And that can prevent some people from being able to continue treatment with these drugs.

In June, the FDA granted breakthrough therapy designation to orelabrutinib, a new BTK inhibitor, for mantle cell lymphoma.

Dr. Sean Zhang, FCP, chief medical officer at InnoCare Pharma, told Healthline that his company has designed “a unique structure to increase the selectivity of our BTK inhibitor, and therefore reduce the off-target adverse events of special interest of this class.”

The treatment is still in clinical trials, but it’s showing promising numbers, he said.

“With improved target selectivity, orelabrutinib demonstrated compelling efficacy with 88 percent overall response rate and 43 percent complete response, and a superior safety profile with significantly reduced rates of adverse events,” Zhang explained.

Ovarian cancer

For ovarian cancer, chemotherapy is still the standard of care.

However, 70 percent of ovarian cancer cases come back and become resistant to platinum-based chemotherapy.

“It’s important to bring awareness to patients of the side effects of these types of chemotherapy,” Dr. Oliver Dorigo, a gynecologic oncologist at Stanford University in California, told Healthline.

Dorigo is principal investigator of a clinical trial of a new immunotherapy called maveropepimut-S. It’s being developed by IMV Inc., a pharmaceutical company focused on innovative immune cell activating approaches.

The treatment works by activating T cells that are survivin specific. Survivin is a cancer antigen found in more than 15 types of solid tumor and blood cancers.

Multiple myeloma and chronic lymphocytic leukemia

Revlimid is a new-generation chemotherapy from Bristol Myers Squibb that fights cancer by supporting the function of the immune system.

Revlimid, which is also described as an “immunomodulatory agent,” is sometimes given in combination with other drugs to treat multiple myeloma and mantle cell lymphoma.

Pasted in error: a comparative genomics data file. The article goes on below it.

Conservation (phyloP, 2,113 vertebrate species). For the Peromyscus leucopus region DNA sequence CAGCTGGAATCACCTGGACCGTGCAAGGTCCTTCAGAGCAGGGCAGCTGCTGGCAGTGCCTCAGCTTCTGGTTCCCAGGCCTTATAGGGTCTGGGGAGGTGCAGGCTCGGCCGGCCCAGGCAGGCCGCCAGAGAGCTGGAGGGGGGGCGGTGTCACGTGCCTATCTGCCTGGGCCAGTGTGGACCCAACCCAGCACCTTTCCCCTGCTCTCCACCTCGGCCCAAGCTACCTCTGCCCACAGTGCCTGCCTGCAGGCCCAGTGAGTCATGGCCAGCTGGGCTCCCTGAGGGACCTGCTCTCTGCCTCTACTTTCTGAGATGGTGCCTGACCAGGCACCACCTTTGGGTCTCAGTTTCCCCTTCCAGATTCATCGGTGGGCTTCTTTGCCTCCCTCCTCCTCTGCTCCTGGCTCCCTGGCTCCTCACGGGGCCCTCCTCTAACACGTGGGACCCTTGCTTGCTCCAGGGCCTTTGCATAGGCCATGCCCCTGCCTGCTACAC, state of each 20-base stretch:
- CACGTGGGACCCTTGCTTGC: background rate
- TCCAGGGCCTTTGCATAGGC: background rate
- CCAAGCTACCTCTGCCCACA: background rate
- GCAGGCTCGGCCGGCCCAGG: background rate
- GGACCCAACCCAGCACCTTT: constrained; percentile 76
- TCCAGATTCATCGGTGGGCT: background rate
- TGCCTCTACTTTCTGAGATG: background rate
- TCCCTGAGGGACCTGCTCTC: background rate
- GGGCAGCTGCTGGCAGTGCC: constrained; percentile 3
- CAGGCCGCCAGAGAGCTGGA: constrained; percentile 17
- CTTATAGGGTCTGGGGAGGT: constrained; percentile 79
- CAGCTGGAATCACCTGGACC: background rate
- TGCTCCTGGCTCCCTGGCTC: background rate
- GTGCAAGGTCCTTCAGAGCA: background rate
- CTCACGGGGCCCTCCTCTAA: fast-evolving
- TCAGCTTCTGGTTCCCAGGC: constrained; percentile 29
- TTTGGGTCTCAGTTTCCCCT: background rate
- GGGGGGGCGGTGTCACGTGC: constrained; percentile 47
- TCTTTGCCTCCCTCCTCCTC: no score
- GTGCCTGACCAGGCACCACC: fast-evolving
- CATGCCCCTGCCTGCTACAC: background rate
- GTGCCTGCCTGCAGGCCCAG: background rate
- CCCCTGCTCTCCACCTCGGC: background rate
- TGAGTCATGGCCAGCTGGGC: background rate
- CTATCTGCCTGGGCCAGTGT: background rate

It’s also a new treatment option for people with chronic lymphocytic leukemia.

Revlimid, which has proved to be effective in some cases, is reportedly the third highest-selling drug in the world.

But it, too, can have rather lengthy side effects, especially for people who take it for extended periods of time.

Pedro Lichtinger, CEO of Starton Therapeutics, is focused on making Revlimid less toxic and more effective.

He doesn’t want to get rid of the drug. He wants to make it safer and better.

His proprietary dermal (through the skin) technology deploys a patch to deliver Revlimid to the body.

The patch is designed to provide 24-hour delivery of the drug, and avoid high and low levels of the treatment in the bloodstream.

Oncologists and patient advocates say this method of delivery could greatly decrease side effects and enable people to use the drug for longer periods of time.

Dr. Rita Nanda, an oncologist, researcher, and director of breast oncology at the University of Chicago, supports the idea.

“Yes, something less toxic would be lovely,” she told Healthline. “A more continuous delivery system into the body by an oral agent or transdermal approach can get you to a steady state without peaks and valleys.”

Jenny Ahlstrom, a multiple myeloma survivor and founder of Myeloma Crowd, part of the patient-empowering CrowdCare Foundation, said dermal technology could make things better.

“A lot of patients just can’t tolerate Revlimid for long periods of time because of the side effects,” she told Healthline.

“The Starton approach evidently provides a more constant stream of the drug. I think it’s a terrific idea that could reduce side effects and improve quality of life for patients,” Ahlstrom said.